5. Conclusions

In multi-ethnic New Zealand, we found that the Māori and Pacific and East and South-East Asian groups had the highest vitamin B12 status, followed by New Zealand European and South Asians. The group most at risk of compromised vitamin B12 status was South Asian, a group comprising people originating from the Indian subcontinent. The biochemical data were consistent with relatively low dietary intakes of red meat reported among the South Asian group.


The authors are grateful for the dietary data collected by the Life in New Zealand team headed by Associate Professor Winsome Parnell, and the development of the dietary intake and analysis software by Charlie Blakey, Department of Human Nutrition, University of Otago.

Author Contributions

B.V., A.D. and E.R. designed the study. M.H. conducted the laboratory analysis of the serum samples. A.D. carried out the statistical analysis. A.D. and B.V. wrote the draft manuscript. All authors edited the draft.

Conflicts of Interest

The authors declare no conflict of interest.


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Table 1. Characteristics of participants.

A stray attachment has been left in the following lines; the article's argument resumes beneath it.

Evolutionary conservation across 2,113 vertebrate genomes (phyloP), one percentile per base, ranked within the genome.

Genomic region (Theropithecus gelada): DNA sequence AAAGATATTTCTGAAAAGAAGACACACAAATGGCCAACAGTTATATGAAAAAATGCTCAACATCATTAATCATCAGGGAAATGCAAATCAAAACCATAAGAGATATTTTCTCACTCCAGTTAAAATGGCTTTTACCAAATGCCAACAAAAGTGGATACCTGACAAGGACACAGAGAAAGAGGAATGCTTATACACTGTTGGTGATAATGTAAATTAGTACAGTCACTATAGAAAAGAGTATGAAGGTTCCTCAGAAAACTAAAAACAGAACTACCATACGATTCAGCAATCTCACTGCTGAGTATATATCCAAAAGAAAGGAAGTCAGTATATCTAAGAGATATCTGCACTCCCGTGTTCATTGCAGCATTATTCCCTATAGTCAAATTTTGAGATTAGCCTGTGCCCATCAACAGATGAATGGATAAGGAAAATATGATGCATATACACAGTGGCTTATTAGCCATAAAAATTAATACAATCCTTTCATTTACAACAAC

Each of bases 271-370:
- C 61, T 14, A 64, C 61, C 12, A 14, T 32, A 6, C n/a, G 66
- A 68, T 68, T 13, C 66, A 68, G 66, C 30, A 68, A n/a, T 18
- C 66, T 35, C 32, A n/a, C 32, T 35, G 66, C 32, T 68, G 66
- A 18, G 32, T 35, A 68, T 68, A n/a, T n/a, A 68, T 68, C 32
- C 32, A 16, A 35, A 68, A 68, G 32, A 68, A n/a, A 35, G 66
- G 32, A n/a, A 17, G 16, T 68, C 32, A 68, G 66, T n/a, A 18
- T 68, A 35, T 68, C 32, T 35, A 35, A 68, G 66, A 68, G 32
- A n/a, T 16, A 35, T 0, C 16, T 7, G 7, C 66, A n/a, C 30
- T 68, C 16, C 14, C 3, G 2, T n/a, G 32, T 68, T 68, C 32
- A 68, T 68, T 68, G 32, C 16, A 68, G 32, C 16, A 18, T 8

Table 1. Characteristics of participants.
CharacteristicNew Zealand EuropeanSouth AsianEast & South-East AsianMāori & PacificTotal
Total sample (n)300112412514224672
Sex (%)
Age (year) *51.1 (24.0) a35.5 (17.7) bd33.8 (18.8) bc39.6 (16.1) d46.7 (22.4)
BMI (kg/m2) *27.0 (5.5) a25.4 (4.6) b23.2 (3.7) b31.9 (7.8) c28.3 (22.4)
* Values are expressed as mean (standard deviation) standardized to the population. Differences among groups were assessed using one-way ANOVA with Bonferroni multiple-comparison test. Values with different superscript letters within a row are statistically significantly different. BMI on sub-sample: New Zealand European n = 2891, South Asian n = 121, East and South-East Asian n = 121, Māori and Pacific n = 1339.
Table 2. Vitamin B12 status and intake by regional ethnic grouping and sex.
Table 2. Vitamin B12 status and intake by regional ethnic grouping and sex.
CharacteristicNew Zealand EuropeanSouth AsianEast and South-East AsianMāori and PacificTotal
Intake (µg/day)
Total *30014.1 (3.8, 4.3) a1243.0 (2.50, 3.60) a1254.5 (3.7, 5.3) ab14225.1 (4.7, 5.5) b46724.4 (4.2, 4.6)